Understanding risks that can cause the loss of data
The widespread use of ICT has involved the collection, storage and use of vast amounts of data.
Much of that data is made of valuable personal or business information.
Like any valuable resource, it needs to be protected. There is always the possibility of accidental damage or loss of data, and of course there may be people who want to steal it or destroy it.
This page looks at some of the factors involved in data damage or loss of data and and the ways in which the damage or loss can occur.
Accidental damage to and loss of data
The commonest cause of loss of data is user error. (Problem Exists Between Chair And Keyboard)
Although modern operating systems and application software have safeguards to help to prevent accidental damage to and loss of data, it is still a common occurrence. Accidental damage may happen because of. e.g. accidental deletion, hardware or software malfunction, or user misunderstanding of how a process or application works.
Accidental deletion. Otherwise known as Oops, I didn't mean to do that!.
This is probably the common way of all to cause a loss of data.
Modern PC operating systems usually have the equivalent of a Windows Recycling Bin. This allows deleted files to be recovered in a fairly simple manner. Unfortunately, many users fail to appreciate that network operating systems do not all have this facility and that a file deleted over a network link will be deleted permanently. Files deleted through an application may also bypass the Recycling Bin.
In addition, data being deleted inside an application such as a spreadsheet or database can usually only be recovered if the application has some sort of Undo feature and even if there is an Undo, it may only allow a few steps to be retraced.
Hardware or software malfunction. Probably the second most common accidental cause.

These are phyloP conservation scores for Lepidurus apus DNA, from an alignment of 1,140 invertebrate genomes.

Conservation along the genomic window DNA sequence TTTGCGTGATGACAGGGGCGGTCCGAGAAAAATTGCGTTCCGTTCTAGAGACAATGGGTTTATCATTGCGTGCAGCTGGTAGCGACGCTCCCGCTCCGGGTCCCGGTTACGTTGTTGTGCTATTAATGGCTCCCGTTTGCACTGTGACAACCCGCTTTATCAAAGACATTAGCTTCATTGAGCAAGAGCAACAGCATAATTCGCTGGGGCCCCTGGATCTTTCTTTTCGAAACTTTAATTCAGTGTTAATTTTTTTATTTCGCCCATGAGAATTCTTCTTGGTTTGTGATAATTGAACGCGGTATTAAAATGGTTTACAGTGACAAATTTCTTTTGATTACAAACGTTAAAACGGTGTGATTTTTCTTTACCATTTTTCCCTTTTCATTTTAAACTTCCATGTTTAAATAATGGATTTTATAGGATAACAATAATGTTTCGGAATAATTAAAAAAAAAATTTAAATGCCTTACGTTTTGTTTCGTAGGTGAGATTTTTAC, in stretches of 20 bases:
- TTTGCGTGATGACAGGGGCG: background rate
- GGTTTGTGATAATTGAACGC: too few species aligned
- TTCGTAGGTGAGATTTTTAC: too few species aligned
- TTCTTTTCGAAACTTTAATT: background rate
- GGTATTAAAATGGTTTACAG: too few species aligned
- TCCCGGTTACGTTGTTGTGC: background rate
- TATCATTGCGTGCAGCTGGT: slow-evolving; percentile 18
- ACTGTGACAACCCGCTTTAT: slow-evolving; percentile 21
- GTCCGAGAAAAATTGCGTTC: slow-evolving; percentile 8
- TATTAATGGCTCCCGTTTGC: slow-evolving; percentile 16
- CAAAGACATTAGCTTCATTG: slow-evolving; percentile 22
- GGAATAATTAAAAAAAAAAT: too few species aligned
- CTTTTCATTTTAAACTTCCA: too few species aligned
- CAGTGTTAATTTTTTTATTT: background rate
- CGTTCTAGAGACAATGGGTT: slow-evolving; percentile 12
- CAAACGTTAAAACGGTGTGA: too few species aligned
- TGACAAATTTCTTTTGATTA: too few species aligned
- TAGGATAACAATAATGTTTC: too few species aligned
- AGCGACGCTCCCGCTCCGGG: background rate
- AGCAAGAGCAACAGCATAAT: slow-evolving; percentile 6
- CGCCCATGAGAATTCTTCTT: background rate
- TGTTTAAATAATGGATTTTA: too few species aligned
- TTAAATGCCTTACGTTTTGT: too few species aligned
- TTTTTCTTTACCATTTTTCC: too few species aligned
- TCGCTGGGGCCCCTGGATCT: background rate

Most users have experienced a computer crash, probably many times. In most cases, the application, or the computer, can be restarted without any problems and all that will be missing are the changes made since the last save / autosave / back-up. In some cases though, especially where a data file was being written to when the crash happened, the file may be corrupted and become unreadable.
User misunderstanding. This covers a wide range of possibilities, but most users will have experienced a situation where they have clicked on a control thinking that it would do one thing, only to find that it does something else, or it was the wrong control, or that it should have been clicked with the other mouse button, or the Control key should have been held down at the same time, etc. As software becomes more powerful, it usually becomes more complex as well and even the most experienced of users can make mistakes.
Malware is probably the second most common reason for loss of data
Deliberate damage to data and personal information is less common than accidental damage.
There are two good reasons for this.
1. Normal users have much greater access to their machines than malicious intruders and therefore have many more opportunities to mess things up.
2. Malicious intruders are more likely to want to steal data or personal information without anyone knowing they have done it.
It could even be argued that many cases of deliberate damage are just attempts at data theft that have gone wrong.
Deliberate damage does happen though.
It may be caused by insiders, such as a disgruntled employee, or by network intruders.
Often the external intruder will use a piece of software such as a virus to get through the network defences from the inside, although there have also been many cases of hackers exploiting security weaknesses to get into a system from outside.